The Marriage of Alice B. Toklas by Gertrude Stein

There is deceit in the title of this play. There was no marriage of Alice B Toklas, but in the world of pretend around which The Marriage of Alice B. Toklas by Gertrude Stein exists, anything is possible.

a curious, fascinating and quirky work

This production has made it to stage two years after its planned opening. The intended original cast and most of the creatives have been reassembled at the Jermyn Street Theatre under the highly-anticipated direction of the play’s author Edward Einhorn.

It’s a curious, fascinating and quirky work, with an appeal that is rooted in the academic and literary. Einhorn immersed himself in the writings of Gertrude Stein. Her style, concerns and manner of philosophical musing are manifest throughout. Theatrically it is an absurdist and farcical welcome to her world in which many of the most famous names of the period pop up repeatedly in quickfire succession with the cast portraying four core characters and over thirty others with whom she was well acquainted. To keep track of where we are and what is happening, illuminated scene descriptors appear in the empty white picture that form an artistic set by Machiko Weston.

Natasha Byrne cuts a matriarchal Gertrude Stein, with an opening that sets the tone for what is to follow; she makes introductions, announces who people are and generally controls the action with a certain air of mischief, knowing that this is something of a game. Alyssa Simon, who created the role of Alice Toklas at HERE Arts Centre, New York in 2017, appears dutiful and often a little bemused by all the activity going on around her, as though all these people really are endlessly calling at the house she lives in with Stein. That is until the end, when reality ceeps in and she makes a moving personal statement. The Stein/Toklas relationship invites discussion of the secrecy, prejudice and discrimination surrounding love between people of the same sex and towards Jews. These Jewish and homosexual themes come together in the wedding ceremony, which is the ultimate pretence.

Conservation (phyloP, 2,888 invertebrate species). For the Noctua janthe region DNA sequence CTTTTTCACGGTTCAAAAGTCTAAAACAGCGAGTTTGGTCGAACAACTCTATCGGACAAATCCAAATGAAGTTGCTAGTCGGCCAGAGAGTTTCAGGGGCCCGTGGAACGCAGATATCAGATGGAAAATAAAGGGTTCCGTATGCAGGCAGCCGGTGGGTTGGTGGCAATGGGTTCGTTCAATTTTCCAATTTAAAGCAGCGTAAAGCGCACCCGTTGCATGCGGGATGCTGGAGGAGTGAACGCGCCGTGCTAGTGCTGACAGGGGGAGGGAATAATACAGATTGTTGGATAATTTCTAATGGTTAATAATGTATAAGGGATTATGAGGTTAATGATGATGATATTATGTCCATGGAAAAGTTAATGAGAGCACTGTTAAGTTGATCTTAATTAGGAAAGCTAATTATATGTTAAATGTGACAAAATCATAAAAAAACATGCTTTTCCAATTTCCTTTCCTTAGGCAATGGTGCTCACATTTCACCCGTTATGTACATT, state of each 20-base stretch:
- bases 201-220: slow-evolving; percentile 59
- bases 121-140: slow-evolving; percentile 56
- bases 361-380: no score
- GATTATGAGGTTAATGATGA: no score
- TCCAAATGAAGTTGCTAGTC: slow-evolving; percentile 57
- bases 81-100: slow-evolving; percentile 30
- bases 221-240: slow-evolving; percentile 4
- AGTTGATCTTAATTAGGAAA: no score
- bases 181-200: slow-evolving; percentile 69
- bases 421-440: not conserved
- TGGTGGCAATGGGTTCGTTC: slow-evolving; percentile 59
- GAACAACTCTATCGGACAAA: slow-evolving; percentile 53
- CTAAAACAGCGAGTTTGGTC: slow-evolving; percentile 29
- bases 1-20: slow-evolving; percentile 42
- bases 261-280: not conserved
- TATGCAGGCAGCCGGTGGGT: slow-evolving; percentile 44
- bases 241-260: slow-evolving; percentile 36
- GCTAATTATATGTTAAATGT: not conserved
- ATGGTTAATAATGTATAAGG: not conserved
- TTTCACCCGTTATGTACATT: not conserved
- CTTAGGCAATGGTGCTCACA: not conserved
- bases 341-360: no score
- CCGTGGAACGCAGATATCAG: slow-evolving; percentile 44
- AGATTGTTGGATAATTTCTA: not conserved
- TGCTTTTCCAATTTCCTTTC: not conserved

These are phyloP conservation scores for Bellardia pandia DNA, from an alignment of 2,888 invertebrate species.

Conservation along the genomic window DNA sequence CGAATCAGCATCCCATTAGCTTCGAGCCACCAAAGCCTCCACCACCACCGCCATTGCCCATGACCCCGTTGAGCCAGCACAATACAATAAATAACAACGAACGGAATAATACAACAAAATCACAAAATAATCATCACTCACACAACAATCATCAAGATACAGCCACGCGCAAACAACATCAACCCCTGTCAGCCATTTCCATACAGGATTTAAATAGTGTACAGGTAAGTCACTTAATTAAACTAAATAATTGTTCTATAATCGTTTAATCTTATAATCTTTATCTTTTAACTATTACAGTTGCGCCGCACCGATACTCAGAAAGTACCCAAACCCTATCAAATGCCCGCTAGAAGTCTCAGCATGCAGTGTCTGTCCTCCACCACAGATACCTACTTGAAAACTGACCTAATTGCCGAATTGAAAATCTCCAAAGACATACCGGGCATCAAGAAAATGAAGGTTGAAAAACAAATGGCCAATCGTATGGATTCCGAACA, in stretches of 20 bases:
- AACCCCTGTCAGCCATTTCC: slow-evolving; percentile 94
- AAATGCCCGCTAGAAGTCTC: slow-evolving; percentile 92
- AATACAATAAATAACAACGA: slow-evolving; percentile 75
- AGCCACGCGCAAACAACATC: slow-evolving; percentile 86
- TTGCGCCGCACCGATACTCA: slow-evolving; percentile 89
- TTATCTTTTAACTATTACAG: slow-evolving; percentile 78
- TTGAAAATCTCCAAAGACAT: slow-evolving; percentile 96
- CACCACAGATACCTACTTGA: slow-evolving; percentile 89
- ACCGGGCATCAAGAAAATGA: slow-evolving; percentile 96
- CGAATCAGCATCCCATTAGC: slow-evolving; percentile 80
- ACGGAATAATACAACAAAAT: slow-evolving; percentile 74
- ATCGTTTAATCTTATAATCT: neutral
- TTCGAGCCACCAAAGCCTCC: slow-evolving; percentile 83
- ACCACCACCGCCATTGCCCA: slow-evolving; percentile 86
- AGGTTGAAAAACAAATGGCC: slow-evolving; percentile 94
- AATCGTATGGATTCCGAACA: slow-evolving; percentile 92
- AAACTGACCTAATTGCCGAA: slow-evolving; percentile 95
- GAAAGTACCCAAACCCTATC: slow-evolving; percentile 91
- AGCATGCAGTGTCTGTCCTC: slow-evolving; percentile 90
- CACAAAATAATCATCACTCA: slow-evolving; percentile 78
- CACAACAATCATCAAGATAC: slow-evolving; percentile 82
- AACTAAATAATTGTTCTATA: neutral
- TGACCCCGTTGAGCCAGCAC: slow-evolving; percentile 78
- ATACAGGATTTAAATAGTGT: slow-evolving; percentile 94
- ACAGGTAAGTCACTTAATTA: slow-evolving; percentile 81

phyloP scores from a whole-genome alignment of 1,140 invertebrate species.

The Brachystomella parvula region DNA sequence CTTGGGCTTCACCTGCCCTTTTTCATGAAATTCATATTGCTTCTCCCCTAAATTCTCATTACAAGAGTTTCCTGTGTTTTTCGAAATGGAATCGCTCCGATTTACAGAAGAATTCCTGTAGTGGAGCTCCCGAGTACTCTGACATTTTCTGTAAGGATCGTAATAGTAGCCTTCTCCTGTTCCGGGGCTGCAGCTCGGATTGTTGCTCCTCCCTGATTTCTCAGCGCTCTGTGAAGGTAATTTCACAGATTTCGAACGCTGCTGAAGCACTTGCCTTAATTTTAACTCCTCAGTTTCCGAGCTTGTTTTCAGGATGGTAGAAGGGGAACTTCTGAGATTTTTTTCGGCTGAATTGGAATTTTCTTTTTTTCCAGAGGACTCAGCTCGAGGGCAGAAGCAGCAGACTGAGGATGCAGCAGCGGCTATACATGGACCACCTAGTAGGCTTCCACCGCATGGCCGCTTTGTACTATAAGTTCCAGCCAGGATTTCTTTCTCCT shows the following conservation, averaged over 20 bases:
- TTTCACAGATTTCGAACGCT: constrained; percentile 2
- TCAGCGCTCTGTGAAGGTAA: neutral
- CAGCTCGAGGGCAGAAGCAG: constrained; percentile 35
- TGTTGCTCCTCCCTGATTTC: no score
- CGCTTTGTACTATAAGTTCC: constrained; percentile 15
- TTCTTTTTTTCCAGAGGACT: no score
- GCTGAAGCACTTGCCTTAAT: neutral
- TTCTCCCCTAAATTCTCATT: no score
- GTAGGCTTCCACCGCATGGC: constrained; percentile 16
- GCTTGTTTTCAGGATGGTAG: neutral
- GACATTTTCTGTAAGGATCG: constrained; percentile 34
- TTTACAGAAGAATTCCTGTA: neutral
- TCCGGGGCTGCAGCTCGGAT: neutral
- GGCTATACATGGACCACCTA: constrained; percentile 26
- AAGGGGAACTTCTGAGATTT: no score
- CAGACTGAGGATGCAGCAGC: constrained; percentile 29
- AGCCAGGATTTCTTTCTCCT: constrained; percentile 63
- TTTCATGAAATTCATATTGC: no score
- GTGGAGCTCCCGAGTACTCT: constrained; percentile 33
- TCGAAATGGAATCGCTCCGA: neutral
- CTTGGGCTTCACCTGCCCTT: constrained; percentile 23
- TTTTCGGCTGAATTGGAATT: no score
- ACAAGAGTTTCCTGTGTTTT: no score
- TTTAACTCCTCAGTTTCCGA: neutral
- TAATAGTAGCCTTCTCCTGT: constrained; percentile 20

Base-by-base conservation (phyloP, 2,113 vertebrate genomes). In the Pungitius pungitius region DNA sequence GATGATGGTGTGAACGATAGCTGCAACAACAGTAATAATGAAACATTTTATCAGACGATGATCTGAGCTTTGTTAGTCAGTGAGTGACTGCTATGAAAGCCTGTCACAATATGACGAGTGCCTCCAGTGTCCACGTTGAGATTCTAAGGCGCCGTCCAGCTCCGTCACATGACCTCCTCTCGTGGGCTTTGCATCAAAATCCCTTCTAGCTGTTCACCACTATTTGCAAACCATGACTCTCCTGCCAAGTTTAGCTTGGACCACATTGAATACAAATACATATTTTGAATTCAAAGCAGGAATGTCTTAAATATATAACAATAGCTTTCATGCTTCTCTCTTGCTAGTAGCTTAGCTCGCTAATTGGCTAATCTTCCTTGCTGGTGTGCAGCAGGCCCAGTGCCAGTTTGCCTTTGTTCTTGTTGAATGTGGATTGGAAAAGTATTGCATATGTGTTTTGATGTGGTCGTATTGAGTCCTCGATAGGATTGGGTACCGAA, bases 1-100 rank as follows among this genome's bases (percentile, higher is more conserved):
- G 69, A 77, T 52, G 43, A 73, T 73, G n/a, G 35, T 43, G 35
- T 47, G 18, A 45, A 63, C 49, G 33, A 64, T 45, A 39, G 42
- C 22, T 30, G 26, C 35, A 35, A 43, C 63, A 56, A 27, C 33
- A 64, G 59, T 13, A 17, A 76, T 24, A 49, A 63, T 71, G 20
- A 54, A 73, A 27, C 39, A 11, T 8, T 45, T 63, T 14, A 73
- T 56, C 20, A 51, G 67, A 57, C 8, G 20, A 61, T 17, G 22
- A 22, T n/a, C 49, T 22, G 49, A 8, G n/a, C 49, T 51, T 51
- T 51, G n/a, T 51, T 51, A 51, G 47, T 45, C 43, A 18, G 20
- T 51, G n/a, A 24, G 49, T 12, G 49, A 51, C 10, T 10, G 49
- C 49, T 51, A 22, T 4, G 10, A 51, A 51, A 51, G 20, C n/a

The two remaining actors each occupy a main role. Kelly Burke is a nimble and eccentric Picasso and Mark Huckett a curmudgeonly Hemingway, but with deft use of props, changes of voice, accents and quick costume changes they take on the likes of Alfred North Whitehead, TS Eliot, James Joyce, Ezra Pound, Thornton Wilder and a host of others from the modernist scene including wives, mistresses and matadors. With songs, it might make something of a comic music hall act, but here it simply reflects the theme of pretending that dominates the play. Hemingway, it is suggested, created an image of who and what he believed Hemingway should be and then tried to live up to it.

The text is neither deep nor profound, notwithstanding much discussion on the nature of genius, which was something of a philosophical preoccupation at that time in these circles. Instead it reflects much of the superficiality within fashinoable society of the day and relates to the ranks of the famous being portrayed as caricatures trying to impress with outward appearances and strings on bon mots.

On first hearing, it’s all very amusing, but the style soon begins to feel overworked. On reflection it’s as though the first scene sets out the methodology and practice, saying, ‘This is what I’m going to do and how I’m going to do. Now watch me do it over and over again, because as the lady herself said, ’Rose is a rose is a rose’’.

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The Blurb

Everyone’s invited to the wedding of the century. Picasso’s arrived with one of his wives, and two of his mistresses. Hemingway is here too, with his wife and his favourite matador. And at the top table, the brides, literary superstars: Gertrude Stein and Alice B. Toklas, presiding over a banquet of conversation about art, genius, sex, fame, and love. 

Fuelled only by wedding champagne (including a glass for our guests, of course!), four brave actors play over thirty characters in this breathtaking marriage farce. Write/director Edward Einhorn has been’s Person of the Year and has received Critics’ Choice awards from Village Voice, Time Out, and The New York Times. 

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